I love to draw on my experiences because they are real-life and have real meaning. Recently, we took a family vacation to Gatlinburg, TN. It was fabulous; the twins road go-carts, a 30-story tall ferris wheel, ate too much food and enjoyed the best nature has to offer. We decided to do a little shopping, and we ventured through the thick crowds at a Tanger Outlet mall. I’m a big fan of Bare Minerals products, and behold–a Bare Minerals store! YES!! DISCOUNTS!!! However, I didn’t expect the discount to be on the service.
I entered to find one employee leaving for the day, one assisting a customer already, and a third applying makeup in the mirror. The third employee turned to look at me enter the door, but did not say a word. She continued coating on eye shadow. After I had been in the store about a minute and she had finished her mascara application, she turned around to say, “Can I help you?” “Yes, please, I’m in need of some blush.” was my response.
**NOTE: What I am about to disclose is in no way a racist comment. The information is crucial to explaining my point.** The employee showed me a couple of kits containing various blush colors, and proceeded to rub the mineral powders on the back of HER hand. Not mine, hers. If you have seen me, I am a pale natural red-head (although its faded to more of a brown-blonde shade now). She was a dark woman, perhaps of Native American decent. For those of you who do not wear makeup, allow me to state the obvious—the color will look different on her skin then mine!
Needless to say, I walked out without making a purchase.
Even worse, I emailed Bare Essentials, the company who sells Bare Minerals, right away to express what happened so they knew and could correct the issue…I heard crickets.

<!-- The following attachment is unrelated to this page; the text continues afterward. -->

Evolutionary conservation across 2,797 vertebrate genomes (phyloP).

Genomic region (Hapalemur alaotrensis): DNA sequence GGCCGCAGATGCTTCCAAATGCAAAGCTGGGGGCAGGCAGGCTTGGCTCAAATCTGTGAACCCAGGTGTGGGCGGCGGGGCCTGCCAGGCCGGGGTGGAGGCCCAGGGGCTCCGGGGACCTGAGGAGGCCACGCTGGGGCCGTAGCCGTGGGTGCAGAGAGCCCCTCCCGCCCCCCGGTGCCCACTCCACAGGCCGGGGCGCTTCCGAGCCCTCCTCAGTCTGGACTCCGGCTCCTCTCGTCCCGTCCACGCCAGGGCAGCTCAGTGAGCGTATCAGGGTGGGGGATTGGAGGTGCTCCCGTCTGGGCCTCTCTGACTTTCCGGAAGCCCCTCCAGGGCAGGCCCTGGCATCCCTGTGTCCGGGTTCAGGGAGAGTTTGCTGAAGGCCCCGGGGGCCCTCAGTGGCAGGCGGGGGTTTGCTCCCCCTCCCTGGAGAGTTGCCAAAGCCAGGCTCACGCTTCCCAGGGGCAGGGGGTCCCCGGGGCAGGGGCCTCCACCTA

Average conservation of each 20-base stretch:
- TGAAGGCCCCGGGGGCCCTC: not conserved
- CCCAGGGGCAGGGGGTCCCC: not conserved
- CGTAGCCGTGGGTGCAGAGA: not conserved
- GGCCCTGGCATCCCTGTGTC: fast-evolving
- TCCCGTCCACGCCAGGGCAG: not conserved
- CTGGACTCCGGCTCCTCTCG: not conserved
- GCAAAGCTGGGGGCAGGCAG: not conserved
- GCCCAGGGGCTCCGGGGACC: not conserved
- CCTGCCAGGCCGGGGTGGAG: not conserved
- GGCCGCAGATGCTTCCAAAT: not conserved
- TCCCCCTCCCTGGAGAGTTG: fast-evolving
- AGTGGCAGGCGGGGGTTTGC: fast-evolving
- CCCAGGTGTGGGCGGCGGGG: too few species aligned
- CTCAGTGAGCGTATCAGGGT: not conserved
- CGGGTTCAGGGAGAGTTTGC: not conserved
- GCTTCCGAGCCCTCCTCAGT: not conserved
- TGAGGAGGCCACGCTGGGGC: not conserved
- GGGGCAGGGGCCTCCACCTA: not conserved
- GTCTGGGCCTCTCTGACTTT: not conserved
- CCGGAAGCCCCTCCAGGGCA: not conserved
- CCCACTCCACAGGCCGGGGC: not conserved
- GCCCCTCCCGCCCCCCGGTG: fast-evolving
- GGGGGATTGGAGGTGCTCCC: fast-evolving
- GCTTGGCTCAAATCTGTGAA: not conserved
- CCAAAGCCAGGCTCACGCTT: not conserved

So here is a lesson in how to KILL business and lose a sale (maybe even a customer for life):
1.) Ignore the customer. Yes, you work in a makeup store and must wear what you sell, but come on, stop and greet me when I enter! [Note to self: if you have a storefront, greet customers with a smile, warmly, and immediately]
2.) Demonstrate the product ineffectively. It’s bad enough if you do not show or demonstrate your offerings at all, but to do it wrong…I couldn’t see how the color would look on my skin, so why would I buy it? It’s pricey, and I’m not about to waste $25 on a color that doesn’t look good on me! [Note to self: show customers what my products are, demonstrate how they work and let the customer participate in the demonstration]
3.) Ignore the problem (BONUS: maybe it will go away!). Sorry folks, ignoring the problem won’t make it better or go away. In fact, it makes it worse; I’m sharing my terrible customer service experience with the world via this blog post. Over 50% of customers who received bad service tell others. Lots of others. [Note to self: If a complaint comes in, handle it immediately! Let the customer talk, then thank him/her for bringing this to your attention. Then make it right.]
If you really want to knock off the socks of your customer, make the experience memorable. Then he/she will talk and tell others, but in a good way!
What unique experiences do you offer your clients? Share in the comments below!